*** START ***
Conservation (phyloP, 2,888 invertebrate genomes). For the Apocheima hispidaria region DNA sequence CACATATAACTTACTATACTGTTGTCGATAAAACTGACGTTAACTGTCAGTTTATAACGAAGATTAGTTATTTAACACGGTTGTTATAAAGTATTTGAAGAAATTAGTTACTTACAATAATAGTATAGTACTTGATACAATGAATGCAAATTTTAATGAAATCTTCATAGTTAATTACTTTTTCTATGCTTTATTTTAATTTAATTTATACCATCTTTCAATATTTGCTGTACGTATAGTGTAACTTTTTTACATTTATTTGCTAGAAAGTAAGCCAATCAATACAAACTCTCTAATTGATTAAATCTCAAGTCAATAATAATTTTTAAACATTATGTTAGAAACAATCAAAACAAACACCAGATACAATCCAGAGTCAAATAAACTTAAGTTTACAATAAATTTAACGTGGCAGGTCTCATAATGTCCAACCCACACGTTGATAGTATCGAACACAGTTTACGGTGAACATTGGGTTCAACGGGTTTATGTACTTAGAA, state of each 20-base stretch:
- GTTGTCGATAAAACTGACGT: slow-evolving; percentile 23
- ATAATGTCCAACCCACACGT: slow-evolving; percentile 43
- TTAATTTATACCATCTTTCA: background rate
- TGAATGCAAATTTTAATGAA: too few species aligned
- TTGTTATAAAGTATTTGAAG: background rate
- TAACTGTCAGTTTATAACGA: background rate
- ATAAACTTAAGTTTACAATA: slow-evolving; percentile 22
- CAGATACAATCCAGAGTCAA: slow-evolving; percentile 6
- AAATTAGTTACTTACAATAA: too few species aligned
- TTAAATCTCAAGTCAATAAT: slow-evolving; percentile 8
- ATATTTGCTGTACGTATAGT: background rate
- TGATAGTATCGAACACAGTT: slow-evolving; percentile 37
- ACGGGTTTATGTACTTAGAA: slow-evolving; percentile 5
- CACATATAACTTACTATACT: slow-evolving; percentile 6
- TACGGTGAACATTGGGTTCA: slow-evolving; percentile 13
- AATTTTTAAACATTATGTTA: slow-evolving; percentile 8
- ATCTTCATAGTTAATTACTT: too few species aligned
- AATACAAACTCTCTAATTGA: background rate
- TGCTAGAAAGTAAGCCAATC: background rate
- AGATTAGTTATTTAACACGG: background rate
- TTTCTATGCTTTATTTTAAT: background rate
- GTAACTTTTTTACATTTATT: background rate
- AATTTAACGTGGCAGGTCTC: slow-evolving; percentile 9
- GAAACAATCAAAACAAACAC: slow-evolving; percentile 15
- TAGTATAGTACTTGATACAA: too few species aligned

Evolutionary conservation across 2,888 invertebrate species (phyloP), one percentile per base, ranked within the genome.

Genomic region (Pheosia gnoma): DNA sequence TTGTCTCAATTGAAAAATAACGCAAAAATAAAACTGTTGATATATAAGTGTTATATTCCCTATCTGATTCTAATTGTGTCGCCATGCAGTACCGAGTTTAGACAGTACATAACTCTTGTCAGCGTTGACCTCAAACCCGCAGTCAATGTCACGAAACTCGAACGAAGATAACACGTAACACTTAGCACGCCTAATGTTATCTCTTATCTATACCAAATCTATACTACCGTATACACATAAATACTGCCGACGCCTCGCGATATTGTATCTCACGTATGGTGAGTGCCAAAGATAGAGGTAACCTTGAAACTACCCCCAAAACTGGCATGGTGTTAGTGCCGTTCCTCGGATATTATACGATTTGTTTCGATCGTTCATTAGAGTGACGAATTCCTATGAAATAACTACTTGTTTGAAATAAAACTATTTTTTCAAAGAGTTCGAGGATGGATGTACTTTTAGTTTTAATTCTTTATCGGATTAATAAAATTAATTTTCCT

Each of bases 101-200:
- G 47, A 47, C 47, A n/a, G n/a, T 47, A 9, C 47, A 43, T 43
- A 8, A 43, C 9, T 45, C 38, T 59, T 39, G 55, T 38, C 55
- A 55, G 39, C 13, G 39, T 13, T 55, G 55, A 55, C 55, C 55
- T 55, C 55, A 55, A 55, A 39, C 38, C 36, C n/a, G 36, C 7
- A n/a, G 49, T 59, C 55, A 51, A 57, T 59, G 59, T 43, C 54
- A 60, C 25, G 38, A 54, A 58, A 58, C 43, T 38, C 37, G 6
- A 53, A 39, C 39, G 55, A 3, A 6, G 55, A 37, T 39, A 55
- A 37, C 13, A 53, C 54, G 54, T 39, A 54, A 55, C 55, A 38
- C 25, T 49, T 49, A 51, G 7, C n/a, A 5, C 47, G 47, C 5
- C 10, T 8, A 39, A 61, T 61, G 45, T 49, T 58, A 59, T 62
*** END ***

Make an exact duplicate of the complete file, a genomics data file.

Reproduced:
Conservation (phyloP, 2,888 invertebrate genomes). For the Apocheima hispidaria region DNA sequence CACATATAACTTACTATACTGTTGTCGATAAAACTGACGTTAACTGTCAGTTTATAACGAAGATTAGTTATTTAACACGGTTGTTATAAAGTATTTGAAGAAATTAGTTACTTACAATAATAGTATAGTACTTGATACAATGAATGCAAATTTTAATGAAATCTTCATAGTTAATTACTTTTTCTATGCTTTATTTTAATTTAATTTATACCATCTTTCAATATTTGCTGTACGTATAGTGTAACTTTTTTACATTTATTTGCTAGAAAGTAAGCCAATCAATACAAACTCTCTAATTGATTAAATCTCAAGTCAATAATAATTTTTAAACATTATGTTAGAAACAATCAAAACAAACACCAGATACAATCCAGAGTCAAATAAACTTAAGTTTACAATAAATTTAACGTGGCAGGTCTCATAATGTCCAACCCACACGTTGATAGTATCGAACACAGTTTACGGTGAACATTGGGTTCAACGGGTTTATGTACTTAGAA, state of each 20-base stretch:
- GTTGTCGATAAAACTGACGT: slow-evolving; percentile 23
- ATAATGTCCAACCCACACGT: slow-evolving; percentile 43
- TTAATTTATACCATCTTTCA: background rate
- TGAATGCAAATTTTAATGAA: too few species aligned
- TTGTTATAAAGTATTTGAAG: background rate
- TAACTGTCAGTTTATAACGA: background rate
- ATAAACTTAAGTTTACAATA: slow-evolving; percentile 22
- CAGATACAATCCAGAGTCAA: slow-evolving; percentile 6
- AAATTAGTTACTTACAATAA: too few species aligned
- TTAAATCTCAAGTCAATAAT: slow-evolving; percentile 8
- ATATTTGCTGTACGTATAGT: background rate
- TGATAGTATCGAACACAGTT: slow-evolving; percentile 37
- ACGGGTTTATGTACTTAGAA: slow-evolving; percentile 5
- CACATATAACTTACTATACT: slow-evolving; percentile 6
- TACGGTGAACATTGGGTTCA: slow-evolving; percentile 13
- AATTTTTAAACATTATGTTA: slow-evolving; percentile 8
- ATCTTCATAGTTAATTACTT: too few species aligned
- AATACAAACTCTCTAATTGA: background rate
- TGCTAGAAAGTAAGCCAATC: background rate
- AGATTAGTTATTTAACACGG: background rate
- TTTCTATGCTTTATTTTAAT: background rate
- GTAACTTTTTTACATTTATT: background rate
- AATTTAACGTGGCAGGTCTC: slow-evolving; percentile 9
- GAAACAATCAAAACAAACAC: slow-evolving; percentile 15
- TAGTATAGTACTTGATACAA: too few species aligned

Evolutionary conservation across 2,888 invertebrate species (phyloP), one percentile per base, ranked within the genome.

Genomic region (Pheosia gnoma): DNA sequence TTGTCTCAATTGAAAAATAACGCAAAAATAAAACTGTTGATATATAAGTGTTATATTCCCTATCTGATTCTAATTGTGTCGCCATGCAGTACCGAGTTTAGACAGTACATAACTCTTGTCAGCGTTGACCTCAAACCCGCAGTCAATGTCACGAAACTCGAACGAAGATAACACGTAACACTTAGCACGCCTAATGTTATCTCTTATCTATACCAAATCTATACTACCGTATACACATAAATACTGCCGACGCCTCGCGATATTGTATCTCACGTATGGTGAGTGCCAAAGATAGAGGTAACCTTGAAACTACCCCCAAAACTGGCATGGTGTTAGTGCCGTTCCTCGGATATTATACGATTTGTTTCGATCGTTCATTAGAGTGACGAATTCCTATGAAATAACTACTTGTTTGAAATAAAACTATTTTTTCAAAGAGTTCGAGGATGGATGTACTTTTAGTTTTAATTCTTTATCGGATTAATAAAATTAATTTTCCT

Each of bases 101-200:
- G 47, A 47, C 47, A n/a, G n/a, T 47, A 9, C 47, A 43, T 43
- A 8, A 43, C 9, T 45, C 38, T 59, T 39, G 55, T 38, C 55
- A 55, G 39, C 13, G 39, T 13, T 55, G 55, A 55, C 55, C 55
- T 55, C 55, A 55, A 55, A 39, C 38, C 36, C n/a, G 36, C 7
- A n/a, G 49, T 59, C 55, A 51, A 57, T 59, G 59, T 43, C 54
- A 60, C 25, G 38, A 54, A 58, A 58, C 43, T 38, C 37, G 6
- A 53, A 39, C 39, G 55, A 3, A 6, G 55, A 37, T 39, A 55
- A 37, C 13, A 53, C 54, G 54, T 39, A 54, A 55, C 55, A 38
- C 25, T 49, T 49, A 51, G 7, C n/a, A 5, C 47, G 47, C 5
- C 10, T 8, A 39, A 61, T 61, G 45, T 49, T 58, A 59, T 62